Plyabout has been designed to meet exactingly the requirements of the average fisherman. Its wide range of usefulness extends from small-creek to deep-sea fishing, while in calm water it will carry as many as six persons. This 13-foot modern utility boat can be built to weigh anywhere from 125 to 175 pounds. Outboard motors from 1 to 10 h.p. may be used for speeds of from 5 to 20 m.p.h. Two men can launch it easily almost anywhere; it can be carried about on a small trailer or even on top of a car. The lines are such that even 3/8-inch plywood may be easily bent into position, while the bottom design provides for efficiency with a small motor and for easy rowing. Heavier materials than specified must not be used, as the boat would then be harder to row. Intended for the hardest kind of usage, Plyabout is of exceptionally sturdy construction. Plywood is, of course, a material both tough and strong, but it is susceptible to damage from contact with submerged stumps or rocks, or from continuous rubbing on any sharp object. The construction of Plyabout has therefore been arranged so that either half of the bottom may be very easily and quickly removed and replaced with a new piece of plywood, only a few hours’ labor being involved. The framework is so strong that this may be done without the slightest possibility of the boat changing shape in any way.

12 pages, 3 plate(s)

Black Arrow--A 13-Ft. Outboard Racing Runabout (Pub. No. 5384)

by Bruce N. Crandall

Because of the constantly increasing popularity of outboard runabout racing and the adaptability of waterproof marine plywood to this type of hull, many requests have been received for a new racing runabout which ccculd be easily built with this material. This new boat is a development from the Flyer Racing Runabout which set many runabout class records since the first appearance of its design. Except for the narrowing of the running surface by the addition of the lap in the bottom the underbody of this new boat is essentially the same as that of the Flyer Racing Runabout. The boat may be built with or without the lap, as desired. So as to simplify planking with waterproof plywood, the sides, bevelled chines, and forward part of the bottom have been redesigned. The use of this plywood planking results in increased strength, easier construction, and a smoother bottom, and also allows the boat to be built without difficulty as light as 200 pounds for class C racing. The principal measurements are as follows: length over all, 13 feet 2 inches; water line beam, 491/4 inches, and height of sides amidships, 141/2 inches.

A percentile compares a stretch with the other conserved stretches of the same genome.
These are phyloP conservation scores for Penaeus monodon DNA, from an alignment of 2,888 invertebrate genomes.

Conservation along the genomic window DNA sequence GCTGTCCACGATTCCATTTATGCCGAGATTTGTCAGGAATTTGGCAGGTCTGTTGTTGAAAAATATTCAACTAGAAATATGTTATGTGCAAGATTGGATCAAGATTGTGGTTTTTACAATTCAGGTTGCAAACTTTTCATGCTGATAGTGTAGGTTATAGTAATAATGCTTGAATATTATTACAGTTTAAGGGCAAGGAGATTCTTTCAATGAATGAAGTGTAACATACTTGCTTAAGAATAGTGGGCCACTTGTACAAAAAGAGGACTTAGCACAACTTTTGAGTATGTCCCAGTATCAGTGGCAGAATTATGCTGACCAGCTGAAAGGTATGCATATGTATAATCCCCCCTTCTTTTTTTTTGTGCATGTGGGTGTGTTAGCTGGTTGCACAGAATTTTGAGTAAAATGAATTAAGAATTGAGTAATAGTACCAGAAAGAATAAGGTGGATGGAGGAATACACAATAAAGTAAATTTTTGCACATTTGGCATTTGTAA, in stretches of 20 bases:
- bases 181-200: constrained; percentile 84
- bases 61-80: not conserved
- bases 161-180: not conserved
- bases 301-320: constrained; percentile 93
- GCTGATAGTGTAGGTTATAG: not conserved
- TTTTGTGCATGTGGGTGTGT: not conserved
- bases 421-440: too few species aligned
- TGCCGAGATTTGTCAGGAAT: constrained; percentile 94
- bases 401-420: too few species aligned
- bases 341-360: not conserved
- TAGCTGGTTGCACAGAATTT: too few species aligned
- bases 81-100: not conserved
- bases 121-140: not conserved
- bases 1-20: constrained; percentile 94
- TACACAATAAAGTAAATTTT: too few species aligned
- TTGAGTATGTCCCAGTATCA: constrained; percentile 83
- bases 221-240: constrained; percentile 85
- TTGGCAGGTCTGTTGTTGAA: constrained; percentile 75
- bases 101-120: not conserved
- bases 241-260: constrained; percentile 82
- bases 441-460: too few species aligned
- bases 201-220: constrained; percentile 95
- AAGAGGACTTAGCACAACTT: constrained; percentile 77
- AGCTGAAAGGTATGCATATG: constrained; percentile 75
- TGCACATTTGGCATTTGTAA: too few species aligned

8 pages, 2 plate(s)

Flyer Racing Runabout--An Outboard Design (Pub. No. 5385)

by Willard Crandall. Design by Bruce N. Crandall

Recent summer seasons saw outboard runabout racing, which has long been popular on the Pacific Coast, gain a foothold over the entire country. The Flyer Racing Runabout has been designed for the stiffest competition, numerous experiments and long experience with West Coast runabout racing contributing toward the finished design. While simplicity of construction is stressed in this design, speed is in no way sacrificed. This racing runabout is the result of years’ experience in designing, racing and actual manufacture of racing boats on the Pacific Coast. It turns sharply, handles well in rough water and has plenty of speed. Bevelled chines make the craft non-tripping, yet the beam is sufficient to keep it riding high at full speed. The overall length is 13 feet and 1/2 inch, and the beam 48 inches. The boat can be raced in the four runabout classes—class F, class E for service motors, and class C for racing motors and for service motors.

8 pages, 2 plate(s)